Looking to move to more competition coding in java, if I find the right on ramp.

  • What do people think the path is towards:
    All-Ireland Programming Olympiad http://aipo.computing.dcu.ie/ ?
    for 11 year olds? (lowest age range is under 15)

    https://en.wikipedia.org/wiki/Competitive_programming has a list of competitions.

    Currently trying ‘write a game in babylonjs(webgl)/javascript’.

    Looking to move to more competition coding in java, if I find the right on ramp.

    The answer may be to adventofcode.com style puzzles (a little bit easier) with extensive hints (for doing it in java).
    1/boiler plate required (read a file/resource)
    2/Generic classes that might be useful and their methods
    3/suggested web page searches (to javadoc and stackoverflow).
    4/Even some further hints (maybe given in person) if 1,2 and 3 are not enough.
    (or even 1 2 3 4 for existing adventofcode puzzles ).

    Tried previously (lightbot and codecombat(javascript or python)) both more game than programming

    Seperately tried (too difficult at the moment) (both any language)
    https://projecteuler.net/ first two problems easy enough then more difficult/maths based.
    https://adventofcode.com/ (Ninja confused boiler plate generic code with custom code for the problem)

    There were some ‘games for writting pseudo assembler’ which I have not yet tried - I can dig out the names if there is any interest.

    On the to try list:
    CHECKIO https://checkio.org/ javascript or python looks closer to classic given input get output code.
    CODE HUNT https://www.microsoft.com/en-us/research/project/code-hunt/ microsoft last news 2016
    CODINGAME https://www.codingame.com/start too complicated/advanced
    SCREEPS https://screeps.com/ javascript looks cool
    FIGHTCODE http://fightcodegame.com/ javascript virtual fighting robots
    ROBOZZLE http://www.robozzle.com/ looks like 2d lightbot (silverlight required for full program)

  • Quite happy to roll it out across the dojo - my son (main Ninja) has initial enthusiasm. (Of course if there is a gentler on ramp to competiton coding elsewhere already I am all for it).

    An exercise in turning dry reference material into simple question/answer/puzzle format.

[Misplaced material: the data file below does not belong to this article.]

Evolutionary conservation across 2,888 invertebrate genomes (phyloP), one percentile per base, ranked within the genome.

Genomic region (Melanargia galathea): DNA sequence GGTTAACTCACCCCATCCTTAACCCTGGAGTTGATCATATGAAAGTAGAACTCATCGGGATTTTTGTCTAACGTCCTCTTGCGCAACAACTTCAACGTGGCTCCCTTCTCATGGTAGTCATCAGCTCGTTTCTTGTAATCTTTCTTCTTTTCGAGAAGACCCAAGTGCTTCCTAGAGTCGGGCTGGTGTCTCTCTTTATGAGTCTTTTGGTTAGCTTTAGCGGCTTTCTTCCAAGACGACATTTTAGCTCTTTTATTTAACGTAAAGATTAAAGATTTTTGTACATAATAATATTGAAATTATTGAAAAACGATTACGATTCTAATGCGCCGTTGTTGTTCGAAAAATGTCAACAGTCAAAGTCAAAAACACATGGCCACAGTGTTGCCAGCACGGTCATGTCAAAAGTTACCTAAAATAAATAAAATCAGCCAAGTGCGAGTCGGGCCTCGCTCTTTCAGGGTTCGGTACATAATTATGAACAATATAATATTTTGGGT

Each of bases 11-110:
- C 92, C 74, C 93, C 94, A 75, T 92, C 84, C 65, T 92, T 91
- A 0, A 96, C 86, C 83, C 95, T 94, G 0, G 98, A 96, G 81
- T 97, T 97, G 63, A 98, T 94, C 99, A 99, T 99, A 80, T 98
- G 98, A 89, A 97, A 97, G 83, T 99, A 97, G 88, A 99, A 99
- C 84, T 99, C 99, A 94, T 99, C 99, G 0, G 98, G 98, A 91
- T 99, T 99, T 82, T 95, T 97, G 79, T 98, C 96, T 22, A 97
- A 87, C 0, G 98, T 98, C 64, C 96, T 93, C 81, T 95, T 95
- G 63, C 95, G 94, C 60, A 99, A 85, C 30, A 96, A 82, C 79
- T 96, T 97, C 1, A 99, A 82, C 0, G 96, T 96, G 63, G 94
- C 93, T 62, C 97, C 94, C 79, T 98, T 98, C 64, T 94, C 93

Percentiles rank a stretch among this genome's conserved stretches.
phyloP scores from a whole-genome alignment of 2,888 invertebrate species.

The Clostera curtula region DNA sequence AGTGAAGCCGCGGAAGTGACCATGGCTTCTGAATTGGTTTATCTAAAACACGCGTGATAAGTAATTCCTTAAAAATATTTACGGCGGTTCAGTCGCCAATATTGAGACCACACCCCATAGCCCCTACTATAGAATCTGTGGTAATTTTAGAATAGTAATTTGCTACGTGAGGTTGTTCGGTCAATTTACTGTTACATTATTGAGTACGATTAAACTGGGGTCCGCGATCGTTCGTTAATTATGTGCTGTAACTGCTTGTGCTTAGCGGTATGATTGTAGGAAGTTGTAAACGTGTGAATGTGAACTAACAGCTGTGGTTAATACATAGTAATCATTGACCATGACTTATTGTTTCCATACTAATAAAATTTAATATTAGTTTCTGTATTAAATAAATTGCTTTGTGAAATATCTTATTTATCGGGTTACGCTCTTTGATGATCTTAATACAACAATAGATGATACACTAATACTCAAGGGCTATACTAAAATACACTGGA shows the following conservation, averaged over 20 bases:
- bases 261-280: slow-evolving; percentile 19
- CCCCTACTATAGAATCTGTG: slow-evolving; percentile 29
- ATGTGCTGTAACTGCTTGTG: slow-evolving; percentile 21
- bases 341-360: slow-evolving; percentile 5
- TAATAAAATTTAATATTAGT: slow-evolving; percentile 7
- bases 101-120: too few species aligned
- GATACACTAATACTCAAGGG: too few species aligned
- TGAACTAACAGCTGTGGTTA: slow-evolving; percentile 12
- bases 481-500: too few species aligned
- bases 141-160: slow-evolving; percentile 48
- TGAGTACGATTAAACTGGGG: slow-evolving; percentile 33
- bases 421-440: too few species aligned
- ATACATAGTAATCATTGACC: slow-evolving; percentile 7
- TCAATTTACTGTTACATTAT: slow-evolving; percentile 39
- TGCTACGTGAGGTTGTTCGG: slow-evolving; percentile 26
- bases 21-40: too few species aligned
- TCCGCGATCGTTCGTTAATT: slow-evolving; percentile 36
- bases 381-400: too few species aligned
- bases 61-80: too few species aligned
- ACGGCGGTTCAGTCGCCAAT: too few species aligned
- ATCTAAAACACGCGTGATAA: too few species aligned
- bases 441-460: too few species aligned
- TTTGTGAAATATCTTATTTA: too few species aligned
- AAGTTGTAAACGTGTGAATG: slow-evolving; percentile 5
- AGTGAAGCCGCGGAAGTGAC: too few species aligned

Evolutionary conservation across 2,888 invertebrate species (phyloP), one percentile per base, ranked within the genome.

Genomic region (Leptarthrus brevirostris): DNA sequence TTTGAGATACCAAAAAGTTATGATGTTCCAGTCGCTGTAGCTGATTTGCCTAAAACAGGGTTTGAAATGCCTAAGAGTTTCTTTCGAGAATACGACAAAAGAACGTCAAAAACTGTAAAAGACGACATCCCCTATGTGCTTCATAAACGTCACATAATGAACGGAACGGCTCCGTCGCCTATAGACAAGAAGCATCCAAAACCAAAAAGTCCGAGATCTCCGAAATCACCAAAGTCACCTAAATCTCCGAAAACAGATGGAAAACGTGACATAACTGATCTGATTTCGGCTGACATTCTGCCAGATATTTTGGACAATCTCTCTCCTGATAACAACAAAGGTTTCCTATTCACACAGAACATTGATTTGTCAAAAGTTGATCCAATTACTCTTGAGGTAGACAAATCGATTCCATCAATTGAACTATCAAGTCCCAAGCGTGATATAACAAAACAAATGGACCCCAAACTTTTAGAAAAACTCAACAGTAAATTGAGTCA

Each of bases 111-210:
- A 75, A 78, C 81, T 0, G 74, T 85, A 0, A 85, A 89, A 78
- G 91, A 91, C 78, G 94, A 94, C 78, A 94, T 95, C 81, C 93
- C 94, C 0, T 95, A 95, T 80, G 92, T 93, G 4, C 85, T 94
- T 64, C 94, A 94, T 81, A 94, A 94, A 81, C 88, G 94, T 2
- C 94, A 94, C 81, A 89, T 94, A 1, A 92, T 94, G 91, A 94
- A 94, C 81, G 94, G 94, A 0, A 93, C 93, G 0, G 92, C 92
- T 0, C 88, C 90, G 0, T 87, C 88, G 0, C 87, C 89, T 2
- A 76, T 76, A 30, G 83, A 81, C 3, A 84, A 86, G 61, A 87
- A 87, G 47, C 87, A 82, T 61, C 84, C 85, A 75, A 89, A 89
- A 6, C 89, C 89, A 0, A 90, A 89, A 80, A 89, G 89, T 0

Will probably not worry about the best way of doing it to start - [any] reader can supply a faster version which I can check it in.

    https://vplanetcoding.com/ (Oracle employee’s high school child remix of this stuff)
    Bought a HumbleBundle set of java books 2 months ago has a book on performance, generics, lambdas, threads also some simple general java books.
    Problem will be to keep ninja amused.

    Will stick with what I know:
    java eclipse (netbeans has good profiler) git github probably have lots of hints and email out answers on request (likely number of users <3) to discourage ‘looking at the answer’ - or maybe challenge them to improve the answer. (might need to revert to bash for anything quick and dirty that is not part of the java solution).

    It might never happen of course!

  • SCREEPS https://screeps.com/ javascript looks cool
    15 euro and optional additional extra costs after 30 days see steam (have not tried screeps myself).

  • @Turloch-O’Tierney My son hated the ‘give him lots of text to work through’/look up javadoc

    • he was OK 1 on 1 (ArrayList HashSet (sorting of “firstname surname” by firstname then surname using) Comparator) .

    I should encourage him to write a ‘what I learnt’ crib sheet.

    He found a ‘compete against other coders’ on (first problem) simple ‘regular expression’ problem which you can code in any of several languages including java (or bash or javascript) - might be a good place to get simple problems - that we both spend ‘over the time limit’ to code.

    Regular expressions i.e. String.replaceAll command might be a good 'lesson2’
    http://www.vogella.com/tutorials/JavaRegularExpressions/article.html is top of the ‘google search’ for regexp
    (or even more generally the String class (not just replaceAll) might be a good lesson2).

    To be honest - what the (non scratch) kids are doing at coolest projects on Saturday is the next thing to watch. I will look for: Java or Javascript projects.

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